Harnessing a Learning-Engineering Ecosystem
Solving a hairy math problem might send a shudder of exultation along your spinal cord. But scientists have historically struggled to deconstruct the exact mental alchemy that occurs when the brain successfully leaps the gap from “Say what?” to “Aha!” Now, using an innovative combination of brain-imaging analyses, researchers have captured four fleeting stages of creative thinking in math.
Ashish Aggarwal wants to help students taking online classes by creating a digital teaching assistant to answer questions. To help turn his idea into reality, Aggarwal needed to learn about data and software. So, he enrolled in Carnegie Mellon University’s Simon Initiative LearnLab Summer School, which teaches participants about the leading tools that merge education, data and technology — all of which are developed by CMU researchers.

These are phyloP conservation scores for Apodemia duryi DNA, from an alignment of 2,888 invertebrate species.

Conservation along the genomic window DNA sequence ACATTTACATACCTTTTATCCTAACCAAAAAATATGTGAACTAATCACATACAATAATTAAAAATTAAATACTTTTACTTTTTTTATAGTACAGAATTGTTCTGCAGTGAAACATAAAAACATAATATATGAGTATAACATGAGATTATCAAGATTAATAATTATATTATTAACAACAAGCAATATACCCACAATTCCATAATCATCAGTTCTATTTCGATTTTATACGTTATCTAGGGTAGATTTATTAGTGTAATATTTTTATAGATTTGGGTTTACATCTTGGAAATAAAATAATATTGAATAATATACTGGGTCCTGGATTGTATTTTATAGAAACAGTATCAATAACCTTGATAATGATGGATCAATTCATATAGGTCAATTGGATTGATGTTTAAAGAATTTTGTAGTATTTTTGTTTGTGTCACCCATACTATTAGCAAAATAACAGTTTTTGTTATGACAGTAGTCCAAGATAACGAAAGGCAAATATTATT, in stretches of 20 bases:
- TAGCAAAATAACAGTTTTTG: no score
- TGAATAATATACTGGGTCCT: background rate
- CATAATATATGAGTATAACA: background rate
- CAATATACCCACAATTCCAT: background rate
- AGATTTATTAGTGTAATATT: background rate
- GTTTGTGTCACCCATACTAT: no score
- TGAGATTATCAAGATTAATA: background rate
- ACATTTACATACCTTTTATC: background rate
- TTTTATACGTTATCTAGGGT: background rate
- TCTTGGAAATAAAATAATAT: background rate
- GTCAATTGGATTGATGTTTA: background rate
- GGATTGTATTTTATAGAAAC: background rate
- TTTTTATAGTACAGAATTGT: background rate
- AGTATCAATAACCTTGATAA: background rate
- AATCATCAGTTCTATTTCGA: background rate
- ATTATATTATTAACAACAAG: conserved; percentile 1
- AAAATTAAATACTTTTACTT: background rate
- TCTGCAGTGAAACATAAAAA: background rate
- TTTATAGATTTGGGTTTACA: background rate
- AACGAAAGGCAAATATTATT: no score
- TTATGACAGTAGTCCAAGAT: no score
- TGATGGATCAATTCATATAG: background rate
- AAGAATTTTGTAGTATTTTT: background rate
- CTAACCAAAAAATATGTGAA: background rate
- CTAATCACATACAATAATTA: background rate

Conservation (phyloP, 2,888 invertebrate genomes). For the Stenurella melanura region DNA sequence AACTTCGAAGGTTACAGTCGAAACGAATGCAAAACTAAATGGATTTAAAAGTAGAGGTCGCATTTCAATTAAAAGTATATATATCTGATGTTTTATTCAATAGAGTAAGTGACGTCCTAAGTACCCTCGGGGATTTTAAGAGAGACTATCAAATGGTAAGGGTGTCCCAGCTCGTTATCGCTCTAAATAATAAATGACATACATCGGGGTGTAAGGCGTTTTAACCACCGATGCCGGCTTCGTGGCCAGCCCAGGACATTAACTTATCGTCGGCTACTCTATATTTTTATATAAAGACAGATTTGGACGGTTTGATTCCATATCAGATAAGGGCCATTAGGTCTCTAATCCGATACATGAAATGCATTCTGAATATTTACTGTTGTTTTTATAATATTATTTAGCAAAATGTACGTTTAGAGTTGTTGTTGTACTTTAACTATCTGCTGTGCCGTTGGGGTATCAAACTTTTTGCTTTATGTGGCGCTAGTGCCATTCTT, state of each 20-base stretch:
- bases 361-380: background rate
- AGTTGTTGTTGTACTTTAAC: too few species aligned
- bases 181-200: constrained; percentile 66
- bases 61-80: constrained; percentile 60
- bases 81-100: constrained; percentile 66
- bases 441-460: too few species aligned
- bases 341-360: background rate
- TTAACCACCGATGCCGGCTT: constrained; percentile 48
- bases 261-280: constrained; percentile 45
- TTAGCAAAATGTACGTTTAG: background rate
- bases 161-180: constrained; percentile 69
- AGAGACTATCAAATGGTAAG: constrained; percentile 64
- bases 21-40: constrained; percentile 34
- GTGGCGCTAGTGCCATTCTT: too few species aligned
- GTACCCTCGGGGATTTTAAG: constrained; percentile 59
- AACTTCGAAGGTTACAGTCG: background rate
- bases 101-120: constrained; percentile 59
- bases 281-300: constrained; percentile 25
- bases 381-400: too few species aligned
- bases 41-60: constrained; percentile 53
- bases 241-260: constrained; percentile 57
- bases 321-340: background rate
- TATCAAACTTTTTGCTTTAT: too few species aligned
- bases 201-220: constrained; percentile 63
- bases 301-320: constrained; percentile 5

"What if we could read students' brains and see what they're thinking?" That was the question posed to a group of education reporters last week by John Anderson, a professor of psychology and computer science at Carnegie Mellon University, where a cross-disciplinary team of researchers is seeking to push the boundaries of adaptive educational software.
Named for the late Nobel and Turing Award laureate Herbert Simon, this initiative harnesses a cross-disciplinary, learning-engineering ecosystem that has developed over several decades at CMU with the goal of measurably improving student learning outcomes. Learn more.